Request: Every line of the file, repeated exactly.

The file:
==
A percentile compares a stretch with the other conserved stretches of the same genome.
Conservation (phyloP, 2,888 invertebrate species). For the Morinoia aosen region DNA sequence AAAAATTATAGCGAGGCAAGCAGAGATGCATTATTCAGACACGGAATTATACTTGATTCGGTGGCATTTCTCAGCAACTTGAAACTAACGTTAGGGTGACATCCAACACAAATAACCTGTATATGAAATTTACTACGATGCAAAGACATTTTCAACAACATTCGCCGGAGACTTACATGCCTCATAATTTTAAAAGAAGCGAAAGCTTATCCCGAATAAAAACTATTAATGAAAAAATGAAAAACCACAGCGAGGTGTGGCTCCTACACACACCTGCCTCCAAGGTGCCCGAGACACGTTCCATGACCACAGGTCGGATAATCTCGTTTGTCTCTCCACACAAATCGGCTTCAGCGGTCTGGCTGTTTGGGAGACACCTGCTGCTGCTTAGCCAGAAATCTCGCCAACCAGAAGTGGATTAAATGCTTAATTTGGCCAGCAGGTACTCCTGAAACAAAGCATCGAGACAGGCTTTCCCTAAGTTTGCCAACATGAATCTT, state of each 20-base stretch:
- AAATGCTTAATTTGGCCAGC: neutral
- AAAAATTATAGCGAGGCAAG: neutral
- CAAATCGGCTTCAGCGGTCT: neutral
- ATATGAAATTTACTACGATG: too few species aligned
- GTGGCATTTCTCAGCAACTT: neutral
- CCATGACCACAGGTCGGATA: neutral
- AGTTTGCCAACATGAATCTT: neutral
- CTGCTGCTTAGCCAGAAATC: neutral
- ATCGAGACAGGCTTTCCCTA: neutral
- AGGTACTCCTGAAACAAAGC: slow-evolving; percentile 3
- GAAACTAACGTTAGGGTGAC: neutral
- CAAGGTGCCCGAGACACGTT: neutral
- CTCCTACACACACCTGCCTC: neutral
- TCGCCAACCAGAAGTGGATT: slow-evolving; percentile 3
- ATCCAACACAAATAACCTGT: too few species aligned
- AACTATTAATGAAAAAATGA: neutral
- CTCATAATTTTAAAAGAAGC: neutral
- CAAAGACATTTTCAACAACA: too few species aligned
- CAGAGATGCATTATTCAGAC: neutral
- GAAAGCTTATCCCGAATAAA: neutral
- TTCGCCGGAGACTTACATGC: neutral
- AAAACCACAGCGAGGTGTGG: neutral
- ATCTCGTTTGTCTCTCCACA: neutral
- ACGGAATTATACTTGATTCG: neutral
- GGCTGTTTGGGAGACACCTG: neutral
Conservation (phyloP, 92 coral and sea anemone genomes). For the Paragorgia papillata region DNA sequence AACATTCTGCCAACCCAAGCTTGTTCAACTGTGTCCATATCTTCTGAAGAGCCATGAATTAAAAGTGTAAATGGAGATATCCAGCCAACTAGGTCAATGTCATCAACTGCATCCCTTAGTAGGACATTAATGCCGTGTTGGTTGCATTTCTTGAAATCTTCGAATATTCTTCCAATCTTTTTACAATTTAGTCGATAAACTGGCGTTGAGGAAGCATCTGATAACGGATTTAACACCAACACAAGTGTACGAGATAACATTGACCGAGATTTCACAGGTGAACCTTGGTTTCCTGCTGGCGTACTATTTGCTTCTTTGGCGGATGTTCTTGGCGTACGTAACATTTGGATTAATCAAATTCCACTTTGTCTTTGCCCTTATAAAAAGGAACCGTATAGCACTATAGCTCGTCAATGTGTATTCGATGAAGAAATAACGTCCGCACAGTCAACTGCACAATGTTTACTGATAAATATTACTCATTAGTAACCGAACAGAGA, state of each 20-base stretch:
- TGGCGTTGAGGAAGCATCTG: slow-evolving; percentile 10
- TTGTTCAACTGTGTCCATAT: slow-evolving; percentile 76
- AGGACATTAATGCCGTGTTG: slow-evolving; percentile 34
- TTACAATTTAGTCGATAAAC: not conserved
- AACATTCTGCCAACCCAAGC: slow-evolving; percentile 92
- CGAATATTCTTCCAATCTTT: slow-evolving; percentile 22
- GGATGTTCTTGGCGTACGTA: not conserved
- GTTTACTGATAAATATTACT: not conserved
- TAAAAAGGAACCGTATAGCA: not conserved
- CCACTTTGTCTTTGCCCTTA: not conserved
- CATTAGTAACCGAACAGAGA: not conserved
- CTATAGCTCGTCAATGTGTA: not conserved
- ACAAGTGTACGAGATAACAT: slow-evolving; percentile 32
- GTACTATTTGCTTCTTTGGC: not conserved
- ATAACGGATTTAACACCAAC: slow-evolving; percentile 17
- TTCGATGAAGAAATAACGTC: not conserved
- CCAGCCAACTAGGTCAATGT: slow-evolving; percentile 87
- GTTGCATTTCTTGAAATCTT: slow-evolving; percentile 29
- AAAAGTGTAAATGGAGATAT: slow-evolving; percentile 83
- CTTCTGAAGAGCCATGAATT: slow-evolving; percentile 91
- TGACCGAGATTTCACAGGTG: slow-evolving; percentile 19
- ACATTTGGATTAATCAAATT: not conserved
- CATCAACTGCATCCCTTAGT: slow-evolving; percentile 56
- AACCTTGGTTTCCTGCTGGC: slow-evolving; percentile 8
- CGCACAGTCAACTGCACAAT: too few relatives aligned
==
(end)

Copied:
A percentile compares a stretch with the other conserved stretches of the same genome.
Conservation (phyloP, 2,888 invertebrate species). For the Morinoia aosen region DNA sequence AAAAATTATAGCGAGGCAAGCAGAGATGCATTATTCAGACACGGAATTATACTTGATTCGGTGGCATTTCTCAGCAACTTGAAACTAACGTTAGGGTGACATCCAACACAAATAACCTGTATATGAAATTTACTACGATGCAAAGACATTTTCAACAACATTCGCCGGAGACTTACATGCCTCATAATTTTAAAAGAAGCGAAAGCTTATCCCGAATAAAAACTATTAATGAAAAAATGAAAAACCACAGCGAGGTGTGGCTCCTACACACACCTGCCTCCAAGGTGCCCGAGACACGTTCCATGACCACAGGTCGGATAATCTCGTTTGTCTCTCCACACAAATCGGCTTCAGCGGTCTGGCTGTTTGGGAGACACCTGCTGCTGCTTAGCCAGAAATCTCGCCAACCAGAAGTGGATTAAATGCTTAATTTGGCCAGCAGGTACTCCTGAAACAAAGCATCGAGACAGGCTTTCCCTAAGTTTGCCAACATGAATCTT, state of each 20-base stretch:
- AAATGCTTAATTTGGCCAGC: neutral
- AAAAATTATAGCGAGGCAAG: neutral
- CAAATCGGCTTCAGCGGTCT: neutral
- ATATGAAATTTACTACGATG: too few species aligned
- GTGGCATTTCTCAGCAACTT: neutral
- CCATGACCACAGGTCGGATA: neutral
- AGTTTGCCAACATGAATCTT: neutral
- CTGCTGCTTAGCCAGAAATC: neutral
- ATCGAGACAGGCTTTCCCTA: neutral
- AGGTACTCCTGAAACAAAGC: slow-evolving; percentile 3
- GAAACTAACGTTAGGGTGAC: neutral
- CAAGGTGCCCGAGACACGTT: neutral
- CTCCTACACACACCTGCCTC: neutral
- TCGCCAACCAGAAGTGGATT: slow-evolving; percentile 3
- ATCCAACACAAATAACCTGT: too few species aligned
- AACTATTAATGAAAAAATGA: neutral
- CTCATAATTTTAAAAGAAGC: neutral
- CAAAGACATTTTCAACAACA: too few species aligned
- CAGAGATGCATTATTCAGAC: neutral
- GAAAGCTTATCCCGAATAAA: neutral
- TTCGCCGGAGACTTACATGC: neutral
- AAAACCACAGCGAGGTGTGG: neutral
- ATCTCGTTTGTCTCTCCACA: neutral
- ACGGAATTATACTTGATTCG: neutral
- GGCTGTTTGGGAGACACCTG: neutral
Conservation (phyloP, 92 coral and sea anemone genomes). For the Paragorgia papillata region DNA sequence AACATTCTGCCAACCCAAGCTTGTTCAACTGTGTCCATATCTTCTGAAGAGCCATGAATTAAAAGTGTAAATGGAGATATCCAGCCAACTAGGTCAATGTCATCAACTGCATCCCTTAGTAGGACATTAATGCCGTGTTGGTTGCATTTCTTGAAATCTTCGAATATTCTTCCAATCTTTTTACAATTTAGTCGATAAACTGGCGTTGAGGAAGCATCTGATAACGGATTTAACACCAACACAAGTGTACGAGATAACATTGACCGAGATTTCACAGGTGAACCTTGGTTTCCTGCTGGCGTACTATTTGCTTCTTTGGCGGATGTTCTTGGCGTACGTAACATTTGGATTAATCAAATTCCACTTTGTCTTTGCCCTTATAAAAAGGAACCGTATAGCACTATAGCTCGTCAATGTGTATTCGATGAAGAAATAACGTCCGCACAGTCAACTGCACAATGTTTACTGATAAATATTACTCATTAGTAACCGAACAGAGA, state of each 20-base stretch:
- TGGCGTTGAGGAAGCATCTG: slow-evolving; percentile 10
- TTGTTCAACTGTGTCCATAT: slow-evolving; percentile 76
- AGGACATTAATGCCGTGTTG: slow-evolving; percentile 34
- TTACAATTTAGTCGATAAAC: not conserved
- AACATTCTGCCAACCCAAGC: slow-evolving; percentile 92
- CGAATATTCTTCCAATCTTT: slow-evolving; percentile 22
- GGATGTTCTTGGCGTACGTA: not conserved
- GTTTACTGATAAATATTACT: not conserved
- TAAAAAGGAACCGTATAGCA: not conserved
- CCACTTTGTCTTTGCCCTTA: not conserved
- CATTAGTAACCGAACAGAGA: not conserved
- CTATAGCTCGTCAATGTGTA: not conserved
- ACAAGTGTACGAGATAACAT: slow-evolving; percentile 32
- GTACTATTTGCTTCTTTGGC: not conserved
- ATAACGGATTTAACACCAAC: slow-evolving; percentile 17
- TTCGATGAAGAAATAACGTC: not conserved
- CCAGCCAACTAGGTCAATGT: slow-evolving; percentile 87
- GTTGCATTTCTTGAAATCTT: slow-evolving; percentile 29
- AAAAGTGTAAATGGAGATAT: slow-evolving; percentile 83
- CTTCTGAAGAGCCATGAATT: slow-evolving; percentile 91
- TGACCGAGATTTCACAGGTG: slow-evolving; percentile 19
- ACATTTGGATTAATCAAATT: not conserved
- CATCAACTGCATCCCTTAGT: slow-evolving; percentile 56
- AACCTTGGTTTCCTGCTGGC: slow-evolving; percentile 8
- CGCACAGTCAACTGCACAAT: too few relatives aligned